Dynamics of aesthetic experience are reflected in the default-mode network

A.M. Belfi, Edward A. Vessel, Aenne Brielmann, Ayse Ilkay Isik, Anjan Chatterjee, Helmut Leder, Denis G. Pelli, G. Gabrielle Starr

Neuroaesthetics is a rapidly developing interdisciplinary field of research that aims to understand the neural substrates of aesthetic experience: While understanding
aesthetic experience has been an objective of philosophers for centuries, it has only more recently been embraced by neuroscientists. Recent work in neuroaesthetics
has revealed that aesthetic experience with static visual art engages visual, reward and default-mode networks. Very little is known about the temporal dynamics of
these networks during aesthetic appreciation. Previous behavioral and brain imaging research suggests that critical aspects of aesthetic experience have slow dynamics, taking more than a few seconds, making them amenable to study with fMRI. Here, we identified key aspects of the dynamics of aesthetic experience while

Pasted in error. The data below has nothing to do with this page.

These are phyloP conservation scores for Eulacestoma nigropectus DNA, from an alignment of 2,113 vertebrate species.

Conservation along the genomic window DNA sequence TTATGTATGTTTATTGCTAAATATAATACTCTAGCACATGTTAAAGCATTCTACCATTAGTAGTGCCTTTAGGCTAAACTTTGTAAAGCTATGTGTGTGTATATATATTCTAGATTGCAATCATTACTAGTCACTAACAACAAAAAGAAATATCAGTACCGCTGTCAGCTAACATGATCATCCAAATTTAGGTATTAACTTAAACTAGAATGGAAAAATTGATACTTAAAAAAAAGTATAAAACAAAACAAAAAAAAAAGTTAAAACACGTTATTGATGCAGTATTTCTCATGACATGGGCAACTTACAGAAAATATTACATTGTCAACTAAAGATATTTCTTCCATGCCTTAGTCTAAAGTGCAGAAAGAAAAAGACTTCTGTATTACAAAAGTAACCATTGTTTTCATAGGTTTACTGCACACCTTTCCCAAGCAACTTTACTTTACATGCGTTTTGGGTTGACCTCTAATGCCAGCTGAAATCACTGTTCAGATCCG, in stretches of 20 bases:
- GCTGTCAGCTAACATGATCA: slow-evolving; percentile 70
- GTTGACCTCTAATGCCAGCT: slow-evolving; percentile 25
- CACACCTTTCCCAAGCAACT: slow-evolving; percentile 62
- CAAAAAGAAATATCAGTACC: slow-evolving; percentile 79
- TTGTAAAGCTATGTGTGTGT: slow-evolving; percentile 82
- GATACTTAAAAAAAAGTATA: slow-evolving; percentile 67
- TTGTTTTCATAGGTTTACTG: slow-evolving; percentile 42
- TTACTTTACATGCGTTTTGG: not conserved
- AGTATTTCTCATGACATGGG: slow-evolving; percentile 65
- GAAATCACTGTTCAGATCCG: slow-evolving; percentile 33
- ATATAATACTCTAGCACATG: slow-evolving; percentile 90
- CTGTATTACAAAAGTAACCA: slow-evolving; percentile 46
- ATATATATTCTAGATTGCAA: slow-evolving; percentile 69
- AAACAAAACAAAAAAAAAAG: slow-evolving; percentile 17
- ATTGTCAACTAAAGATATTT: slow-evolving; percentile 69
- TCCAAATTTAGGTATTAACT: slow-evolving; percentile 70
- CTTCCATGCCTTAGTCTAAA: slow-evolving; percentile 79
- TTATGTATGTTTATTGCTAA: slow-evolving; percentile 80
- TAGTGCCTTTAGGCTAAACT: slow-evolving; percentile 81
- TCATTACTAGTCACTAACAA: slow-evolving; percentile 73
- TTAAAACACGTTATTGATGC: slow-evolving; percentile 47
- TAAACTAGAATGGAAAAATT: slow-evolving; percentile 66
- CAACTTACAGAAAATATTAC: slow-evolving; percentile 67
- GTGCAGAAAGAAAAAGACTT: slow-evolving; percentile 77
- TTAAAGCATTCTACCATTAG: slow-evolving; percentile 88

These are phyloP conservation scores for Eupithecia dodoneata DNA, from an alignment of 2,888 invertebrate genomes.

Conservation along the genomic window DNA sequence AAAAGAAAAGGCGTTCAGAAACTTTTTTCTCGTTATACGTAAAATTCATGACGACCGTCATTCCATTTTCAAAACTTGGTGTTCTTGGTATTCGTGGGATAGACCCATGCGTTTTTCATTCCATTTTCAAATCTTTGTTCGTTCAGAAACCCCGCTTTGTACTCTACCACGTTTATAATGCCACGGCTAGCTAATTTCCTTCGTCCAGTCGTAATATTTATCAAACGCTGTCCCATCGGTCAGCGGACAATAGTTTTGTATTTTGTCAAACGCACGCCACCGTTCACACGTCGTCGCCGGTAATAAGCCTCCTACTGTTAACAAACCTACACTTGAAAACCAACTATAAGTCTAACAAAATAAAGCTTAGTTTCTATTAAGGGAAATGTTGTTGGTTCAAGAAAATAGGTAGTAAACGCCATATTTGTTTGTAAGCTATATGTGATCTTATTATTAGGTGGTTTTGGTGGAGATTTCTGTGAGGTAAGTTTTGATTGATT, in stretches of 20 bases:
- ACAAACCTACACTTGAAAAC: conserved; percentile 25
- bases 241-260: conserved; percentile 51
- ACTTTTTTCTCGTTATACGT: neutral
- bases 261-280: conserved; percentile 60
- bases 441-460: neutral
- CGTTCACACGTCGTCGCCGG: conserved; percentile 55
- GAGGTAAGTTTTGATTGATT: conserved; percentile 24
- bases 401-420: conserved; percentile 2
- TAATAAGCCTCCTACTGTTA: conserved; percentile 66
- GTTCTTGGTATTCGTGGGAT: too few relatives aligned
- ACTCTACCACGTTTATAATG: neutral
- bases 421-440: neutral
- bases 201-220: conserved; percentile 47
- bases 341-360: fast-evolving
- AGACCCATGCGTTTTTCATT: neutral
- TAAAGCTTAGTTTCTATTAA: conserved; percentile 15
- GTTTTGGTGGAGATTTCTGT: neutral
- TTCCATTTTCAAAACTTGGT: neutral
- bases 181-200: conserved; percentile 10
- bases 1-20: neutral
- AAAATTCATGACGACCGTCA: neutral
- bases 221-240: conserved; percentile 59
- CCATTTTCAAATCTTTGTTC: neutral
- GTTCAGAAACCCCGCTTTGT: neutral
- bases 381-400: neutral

viewing art for various durations. In the first few seconds following image onset, activity in the DMN (and high-level visual and reward regions) was greater for very
pleasing images; in the DMN this activity counteracted a suppressive effect that grew longer and deeper with increasing image duration. In addition, for very pleasing
art, the DMN response returned to baseline in a manner time-locked to image offset. Conversely, for non-pleasing art, the timing of this return to baseline was
inconsistent. This differential response in the DMN may therefore reflect the internal dynamics of the participant's state: The participant disengages from art-related
processing and returns to stimulus-independent thought. These dynamics suggest that the DMN tracks the internal state of a participant during aesthetic experience.

Department of Cognition, Emotion, and Methods in Psychology
External organisation(s)
Missouri University of Science and Technology, Max-Planck-Institut für empirische Ästhetik, New York University, University of Pennsylvania, Pomona College
Publication date
Peer reviewed
Austrian Fields of Science 2012
501001 General psychology, 501011 Cognitive psychology
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